Unknown MAC Address on My WiFi

OVERKILL

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I would highly suggest switching to OpenDNS, which is now owned and operated by Cisco, if anything, you are looking at better performance.
 

ZeeOSix

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Originally Posted by OVERKILL
I would highly suggest switching to OpenDNS, which is now owned and operated by Cisco, if anything, you are looking at better performance.
I probably will try switching over to OpenDNS, but think I'll wait a week or two and see if maybe the two CenturyLink DNSs are currently having issues that will be fixed soon. I might have to "brain probe" you then if I get stuck. Thanks for all your help OVERKILL ... and thanks to everyone else who gave info and advice !!
 
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Originally Posted by OVERKILL
I would highly suggest switching to OpenDNS, which is now owned and operated by Cisco, if anything, you are looking at better performance.
And, unlike the other big players offering free DNS, OpenDNS offers some free family filtering.
 

ZeeOSix

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OVERKILL - I forgot to ask, if I use the OpenDNS server addresses, should I change to those in both my modem/router and in Windows for my Ethernet NIC? Of should I just set the OpenDNS addresses in my modem/router and leave the DNS setting for the NIC as "<span style="font-style: italic">Obtain DNS server address automatically</span>" ?
 

OVERKILL

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Originally Posted by ZeeOSix
OVERKILL - I forgot to ask, if I use the OpenDNS server addresses, should I change to those in both my modem/router and in Windows for my Ethernet NIC? Of should I just set the OpenDNS addresses in my modem/router and leave the DNS setting for the NIC as "Obtain DNS server address automatically" ?
As long as you change them in your modem/router for the LAN DHCP pool, your computer should receive them automatically. ipconfig /all will show you if it is getting the modem as a DNS proxy or your ISP's DNS servers at present.
 
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Originally Posted by OVERKILL
Originally Posted by samven
It may be that your wireless router is always searching for nearby connections but they wont be allowed access without the password. You should be able to block that MAC and see if any of your devices loose connection. Also make sure your router is not broadcasting. It makes it more difficult if you bring in a new device but it stops outsiders from seeing your network.
No, it doesn't. Hiding the SSID is at best, inconvenient, it does not make your network more secure.
Originally Posted by OVERKILL
Originally Posted by samven
It may be that your wireless router is always searching for nearby connections but they wont be allowed access without the password. You should be able to block that MAC and see if any of your devices loose connection. Also make sure your router is not broadcasting. It makes it more difficult if you bring in a new device but it stops outsiders from seeing your network.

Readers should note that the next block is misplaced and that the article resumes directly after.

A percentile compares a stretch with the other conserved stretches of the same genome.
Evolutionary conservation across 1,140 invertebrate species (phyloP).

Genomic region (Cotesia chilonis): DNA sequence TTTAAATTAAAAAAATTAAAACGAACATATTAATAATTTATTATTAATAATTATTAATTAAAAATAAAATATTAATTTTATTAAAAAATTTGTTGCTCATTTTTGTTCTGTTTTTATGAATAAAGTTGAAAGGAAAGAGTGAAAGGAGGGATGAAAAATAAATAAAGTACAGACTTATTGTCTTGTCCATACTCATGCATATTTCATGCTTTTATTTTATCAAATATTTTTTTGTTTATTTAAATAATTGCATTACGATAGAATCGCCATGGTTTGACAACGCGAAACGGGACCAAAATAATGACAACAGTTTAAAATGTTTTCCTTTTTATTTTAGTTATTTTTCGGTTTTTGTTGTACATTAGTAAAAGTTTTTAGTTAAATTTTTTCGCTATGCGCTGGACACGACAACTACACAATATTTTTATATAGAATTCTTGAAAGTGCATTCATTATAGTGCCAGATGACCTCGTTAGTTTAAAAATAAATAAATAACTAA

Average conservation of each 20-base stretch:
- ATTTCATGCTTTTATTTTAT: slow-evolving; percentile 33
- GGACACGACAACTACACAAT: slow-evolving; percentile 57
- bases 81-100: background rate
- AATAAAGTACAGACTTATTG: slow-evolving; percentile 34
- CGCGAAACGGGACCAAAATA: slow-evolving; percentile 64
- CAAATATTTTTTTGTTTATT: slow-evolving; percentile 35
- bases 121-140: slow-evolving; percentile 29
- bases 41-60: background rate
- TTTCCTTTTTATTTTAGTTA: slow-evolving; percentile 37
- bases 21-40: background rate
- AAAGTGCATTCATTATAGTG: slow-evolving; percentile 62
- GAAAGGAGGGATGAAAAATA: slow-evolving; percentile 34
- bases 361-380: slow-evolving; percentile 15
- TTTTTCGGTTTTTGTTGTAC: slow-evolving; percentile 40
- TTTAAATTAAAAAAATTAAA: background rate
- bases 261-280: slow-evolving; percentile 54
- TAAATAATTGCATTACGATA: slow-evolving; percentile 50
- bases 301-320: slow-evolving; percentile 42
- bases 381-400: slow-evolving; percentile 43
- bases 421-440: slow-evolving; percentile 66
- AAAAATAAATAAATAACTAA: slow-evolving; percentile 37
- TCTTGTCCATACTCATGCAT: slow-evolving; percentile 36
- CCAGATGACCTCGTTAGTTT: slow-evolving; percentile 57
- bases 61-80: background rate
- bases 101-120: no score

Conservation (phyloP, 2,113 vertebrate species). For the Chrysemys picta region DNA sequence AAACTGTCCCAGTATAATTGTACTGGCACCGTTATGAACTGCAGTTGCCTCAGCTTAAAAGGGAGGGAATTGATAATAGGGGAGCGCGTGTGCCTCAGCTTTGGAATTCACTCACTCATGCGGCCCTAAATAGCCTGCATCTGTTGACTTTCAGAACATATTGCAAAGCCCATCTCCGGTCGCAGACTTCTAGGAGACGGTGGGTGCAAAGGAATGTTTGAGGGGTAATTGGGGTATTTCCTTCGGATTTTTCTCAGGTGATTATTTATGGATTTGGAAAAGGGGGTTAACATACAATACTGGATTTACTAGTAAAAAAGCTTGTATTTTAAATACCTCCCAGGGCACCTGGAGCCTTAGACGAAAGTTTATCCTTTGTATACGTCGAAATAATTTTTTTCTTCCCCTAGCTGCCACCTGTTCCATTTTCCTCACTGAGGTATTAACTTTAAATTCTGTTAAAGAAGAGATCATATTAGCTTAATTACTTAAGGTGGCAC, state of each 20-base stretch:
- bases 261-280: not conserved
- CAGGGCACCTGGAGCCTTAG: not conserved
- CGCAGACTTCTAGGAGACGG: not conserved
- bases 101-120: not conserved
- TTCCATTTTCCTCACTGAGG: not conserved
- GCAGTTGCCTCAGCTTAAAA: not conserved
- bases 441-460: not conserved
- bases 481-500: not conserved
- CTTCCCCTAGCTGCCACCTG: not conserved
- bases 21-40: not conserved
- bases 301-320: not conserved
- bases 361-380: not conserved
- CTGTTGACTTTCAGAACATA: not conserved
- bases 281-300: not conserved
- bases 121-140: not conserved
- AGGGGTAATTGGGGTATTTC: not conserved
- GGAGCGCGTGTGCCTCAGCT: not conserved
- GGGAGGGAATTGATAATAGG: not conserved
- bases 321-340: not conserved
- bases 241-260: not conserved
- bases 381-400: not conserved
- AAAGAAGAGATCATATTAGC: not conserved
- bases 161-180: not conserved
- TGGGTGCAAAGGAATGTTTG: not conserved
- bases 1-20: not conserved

No, it doesn't. Hiding the SSID is at best, inconvenient, it does not make your network more secure.
Admittedly much of this stuff is over my head but it's a great thread and I'm learning. I've gone into my router settings quite a few times and checked the Mac IDs ... I have so many devices now it's become inconvenient or maybe better said the desire to spend my time doing it. I did turn off my SSID one time but then I forgot which one but one of my devices stopped working. So I turned it back on. With that said for conversation sake by having your SSID off doesn't that make it almost impossible for a neighbor nearby to find your network and hack into it? And does it prevent the Google Street mapping truck from recording your SSID when it drives down your community block? Also in my settings I could enter each Mac ID of all my devices and limit access in that manner. Wouldn't that be the most secure way to do things?
 
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OVERKILL

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Originally Posted by alarmguy
So I turned it back on. With that said for conversation sake by having your SSID off doesn't that make it almost impossible for a neighbor nearby to find your network and hack into it? And does it prevent the Google Street mapping truck from recording your SSID when it drives down your community block? Also in my settings I could enter each Mac ID of all my devices and limit access in that manner. Wouldn't that be the most secure way to do things?
No. Anybody with the ability to break into your WiFi is going to know how to use a packet capture utility to: A. Get the SSID that the devices they are interested in are connected to B. Get a MAC address of one of those devices that they can hijack Then, they typically brute-force the passphrase, which is the longest, and most difficult step. Once they have that, they join the network with the MAC of the client that they snagged, bypassing the filter. The Google point is a red herring. There are myriad SSID's with the same name out there, typically even within the same town and unless you are in the country where the space between the houses is large enough that the SSID associated with a given house is obvious, it doesn't tell you which house has what SSID. I'm unclear as to the perceived value of Google collecting SSID's while they street mapping? These things regularly change (unlike an address) and since you can't map IP's to SSID's, the information is pretty much useless shrug
 
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